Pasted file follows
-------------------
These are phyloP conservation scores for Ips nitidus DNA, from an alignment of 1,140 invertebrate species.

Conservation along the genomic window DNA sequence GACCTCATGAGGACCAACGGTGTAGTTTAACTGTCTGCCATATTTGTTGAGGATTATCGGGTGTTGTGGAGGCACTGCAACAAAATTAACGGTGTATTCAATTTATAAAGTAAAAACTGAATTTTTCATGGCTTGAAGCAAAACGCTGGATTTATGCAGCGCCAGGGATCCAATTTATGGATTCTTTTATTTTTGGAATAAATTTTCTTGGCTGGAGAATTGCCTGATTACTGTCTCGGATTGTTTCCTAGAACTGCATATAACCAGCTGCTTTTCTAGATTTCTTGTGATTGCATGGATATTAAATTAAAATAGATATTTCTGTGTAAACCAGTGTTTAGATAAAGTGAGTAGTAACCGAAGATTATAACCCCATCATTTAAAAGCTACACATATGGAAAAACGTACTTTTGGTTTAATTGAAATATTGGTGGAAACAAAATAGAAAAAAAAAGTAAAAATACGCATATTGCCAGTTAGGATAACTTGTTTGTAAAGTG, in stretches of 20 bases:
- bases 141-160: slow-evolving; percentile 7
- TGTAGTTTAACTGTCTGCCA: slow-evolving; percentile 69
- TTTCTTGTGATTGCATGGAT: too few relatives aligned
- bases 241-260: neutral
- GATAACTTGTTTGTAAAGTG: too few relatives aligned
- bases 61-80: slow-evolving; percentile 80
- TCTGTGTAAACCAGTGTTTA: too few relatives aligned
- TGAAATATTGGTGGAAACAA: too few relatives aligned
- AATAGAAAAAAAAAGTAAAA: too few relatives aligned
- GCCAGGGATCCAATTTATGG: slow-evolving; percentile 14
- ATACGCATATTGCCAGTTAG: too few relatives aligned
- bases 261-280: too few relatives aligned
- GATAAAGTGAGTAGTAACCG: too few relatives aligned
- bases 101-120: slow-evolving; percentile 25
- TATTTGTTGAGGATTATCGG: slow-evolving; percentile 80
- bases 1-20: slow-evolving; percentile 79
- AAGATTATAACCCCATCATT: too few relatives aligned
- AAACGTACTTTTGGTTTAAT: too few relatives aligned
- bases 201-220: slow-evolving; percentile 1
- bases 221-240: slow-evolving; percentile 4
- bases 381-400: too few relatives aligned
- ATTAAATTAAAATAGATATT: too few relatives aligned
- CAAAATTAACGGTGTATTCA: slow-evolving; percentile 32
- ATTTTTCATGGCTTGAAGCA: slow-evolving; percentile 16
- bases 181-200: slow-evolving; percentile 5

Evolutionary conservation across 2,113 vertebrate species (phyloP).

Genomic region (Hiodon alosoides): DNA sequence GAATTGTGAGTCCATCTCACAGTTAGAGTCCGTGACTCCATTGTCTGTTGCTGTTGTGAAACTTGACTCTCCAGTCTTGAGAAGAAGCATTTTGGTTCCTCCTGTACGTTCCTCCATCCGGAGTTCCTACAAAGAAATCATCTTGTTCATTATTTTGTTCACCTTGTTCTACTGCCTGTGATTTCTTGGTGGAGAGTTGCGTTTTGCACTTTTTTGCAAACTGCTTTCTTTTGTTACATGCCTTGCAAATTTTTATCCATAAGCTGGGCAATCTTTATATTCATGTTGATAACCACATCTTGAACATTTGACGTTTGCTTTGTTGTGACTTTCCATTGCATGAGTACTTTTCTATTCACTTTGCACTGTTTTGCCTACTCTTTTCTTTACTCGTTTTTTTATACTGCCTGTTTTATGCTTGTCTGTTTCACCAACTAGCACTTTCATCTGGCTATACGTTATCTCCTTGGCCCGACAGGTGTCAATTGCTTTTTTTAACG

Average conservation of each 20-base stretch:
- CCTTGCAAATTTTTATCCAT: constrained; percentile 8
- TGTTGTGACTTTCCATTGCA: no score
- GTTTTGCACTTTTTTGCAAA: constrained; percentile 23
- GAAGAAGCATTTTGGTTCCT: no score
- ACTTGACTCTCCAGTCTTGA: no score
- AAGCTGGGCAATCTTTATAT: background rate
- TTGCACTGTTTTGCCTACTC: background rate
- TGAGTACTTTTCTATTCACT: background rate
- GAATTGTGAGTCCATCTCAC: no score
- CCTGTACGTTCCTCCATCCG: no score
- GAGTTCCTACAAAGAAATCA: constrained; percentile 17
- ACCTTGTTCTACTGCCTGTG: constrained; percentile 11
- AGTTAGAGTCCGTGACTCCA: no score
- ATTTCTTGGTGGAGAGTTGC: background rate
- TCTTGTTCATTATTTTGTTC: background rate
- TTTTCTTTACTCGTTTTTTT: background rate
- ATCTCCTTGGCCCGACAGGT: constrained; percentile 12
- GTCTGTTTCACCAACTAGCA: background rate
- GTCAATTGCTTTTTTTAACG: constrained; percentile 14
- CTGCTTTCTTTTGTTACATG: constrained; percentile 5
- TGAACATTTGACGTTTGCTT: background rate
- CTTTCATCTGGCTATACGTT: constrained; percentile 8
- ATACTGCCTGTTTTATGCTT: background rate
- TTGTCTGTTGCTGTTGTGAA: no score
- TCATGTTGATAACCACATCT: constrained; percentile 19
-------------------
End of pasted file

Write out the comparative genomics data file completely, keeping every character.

These are phyloP conservation scores for Ips nitidus DNA, from an alignment of 1,140 invertebrate species.

Conservation along the genomic window DNA sequence GACCTCATGAGGACCAACGGTGTAGTTTAACTGTCTGCCATATTTGTTGAGGATTATCGGGTGTTGTGGAGGCACTGCAACAAAATTAACGGTGTATTCAATTTATAAAGTAAAAACTGAATTTTTCATGGCTTGAAGCAAAACGCTGGATTTATGCAGCGCCAGGGATCCAATTTATGGATTCTTTTATTTTTGGAATAAATTTTCTTGGCTGGAGAATTGCCTGATTACTGTCTCGGATTGTTTCCTAGAACTGCATATAACCAGCTGCTTTTCTAGATTTCTTGTGATTGCATGGATATTAAATTAAAATAGATATTTCTGTGTAAACCAGTGTTTAGATAAAGTGAGTAGTAACCGAAGATTATAACCCCATCATTTAAAAGCTACACATATGGAAAAACGTACTTTTGGTTTAATTGAAATATTGGTGGAAACAAAATAGAAAAAAAAAGTAAAAATACGCATATTGCCAGTTAGGATAACTTGTTTGTAAAGTG, in stretches of 20 bases:
- bases 141-160: slow-evolving; percentile 7
- TGTAGTTTAACTGTCTGCCA: slow-evolving; percentile 69
- TTTCTTGTGATTGCATGGAT: too few relatives aligned
- bases 241-260: neutral
- GATAACTTGTTTGTAAAGTG: too few relatives aligned
- bases 61-80: slow-evolving; percentile 80
- TCTGTGTAAACCAGTGTTTA: too few relatives aligned
- TGAAATATTGGTGGAAACAA: too few relatives aligned
- AATAGAAAAAAAAAGTAAAA: too few relatives aligned
- GCCAGGGATCCAATTTATGG: slow-evolving; percentile 14
- ATACGCATATTGCCAGTTAG: too few relatives aligned
- bases 261-280: too few relatives aligned
- GATAAAGTGAGTAGTAACCG: too few relatives aligned
- bases 101-120: slow-evolving; percentile 25
- TATTTGTTGAGGATTATCGG: slow-evolving; percentile 80
- bases 1-20: slow-evolving; percentile 79
- AAGATTATAACCCCATCATT: too few relatives aligned
- AAACGTACTTTTGGTTTAAT: too few relatives aligned
- bases 201-220: slow-evolving; percentile 1
- bases 221-240: slow-evolving; percentile 4
- bases 381-400: too few relatives aligned
- ATTAAATTAAAATAGATATT: too few relatives aligned
- CAAAATTAACGGTGTATTCA: slow-evolving; percentile 32
- ATTTTTCATGGCTTGAAGCA: slow-evolving; percentile 16
- bases 181-200: slow-evolving; percentile 5

Evolutionary conservation across 2,113 vertebrate species (phyloP).

Genomic region (Hiodon alosoides): DNA sequence GAATTGTGAGTCCATCTCACAGTTAGAGTCCGTGACTCCATTGTCTGTTGCTGTTGTGAAACTTGACTCTCCAGTCTTGAGAAGAAGCATTTTGGTTCCTCCTGTACGTTCCTCCATCCGGAGTTCCTACAAAGAAATCATCTTGTTCATTATTTTGTTCACCTTGTTCTACTGCCTGTGATTTCTTGGTGGAGAGTTGCGTTTTGCACTTTTTTGCAAACTGCTTTCTTTTGTTACATGCCTTGCAAATTTTTATCCATAAGCTGGGCAATCTTTATATTCATGTTGATAACCACATCTTGAACATTTGACGTTTGCTTTGTTGTGACTTTCCATTGCATGAGTACTTTTCTATTCACTTTGCACTGTTTTGCCTACTCTTTTCTTTACTCGTTTTTTTATACTGCCTGTTTTATGCTTGTCTGTTTCACCAACTAGCACTTTCATCTGGCTATACGTTATCTCCTTGGCCCGACAGGTGTCAATTGCTTTTTTTAACG

Average conservation of each 20-base stretch:
- CCTTGCAAATTTTTATCCAT: constrained; percentile 8
- TGTTGTGACTTTCCATTGCA: no score
- GTTTTGCACTTTTTTGCAAA: constrained; percentile 23
- GAAGAAGCATTTTGGTTCCT: no score
- ACTTGACTCTCCAGTCTTGA: no score
- AAGCTGGGCAATCTTTATAT: background rate
- TTGCACTGTTTTGCCTACTC: background rate
- TGAGTACTTTTCTATTCACT: background rate
- GAATTGTGAGTCCATCTCAC: no score
- CCTGTACGTTCCTCCATCCG: no score
- GAGTTCCTACAAAGAAATCA: constrained; percentile 17
- ACCTTGTTCTACTGCCTGTG: constrained; percentile 11
- AGTTAGAGTCCGTGACTCCA: no score
- ATTTCTTGGTGGAGAGTTGC: background rate
- TCTTGTTCATTATTTTGTTC: background rate
- TTTTCTTTACTCGTTTTTTT: background rate
- ATCTCCTTGGCCCGACAGGT: constrained; percentile 12
- GTCTGTTTCACCAACTAGCA: background rate
- GTCAATTGCTTTTTTTAACG: constrained; percentile 14
- CTGCTTTCTTTTGTTACATG: constrained; percentile 5
- TGAACATTTGACGTTTGCTT: background rate
- CTTTCATCTGGCTATACGTT: constrained; percentile 8
- ATACTGCCTGTTTTATGCTT: background rate
- TTGTCTGTTGCTGTTGTGAA: no score
- TCATGTTGATAACCACATCT: constrained; percentile 19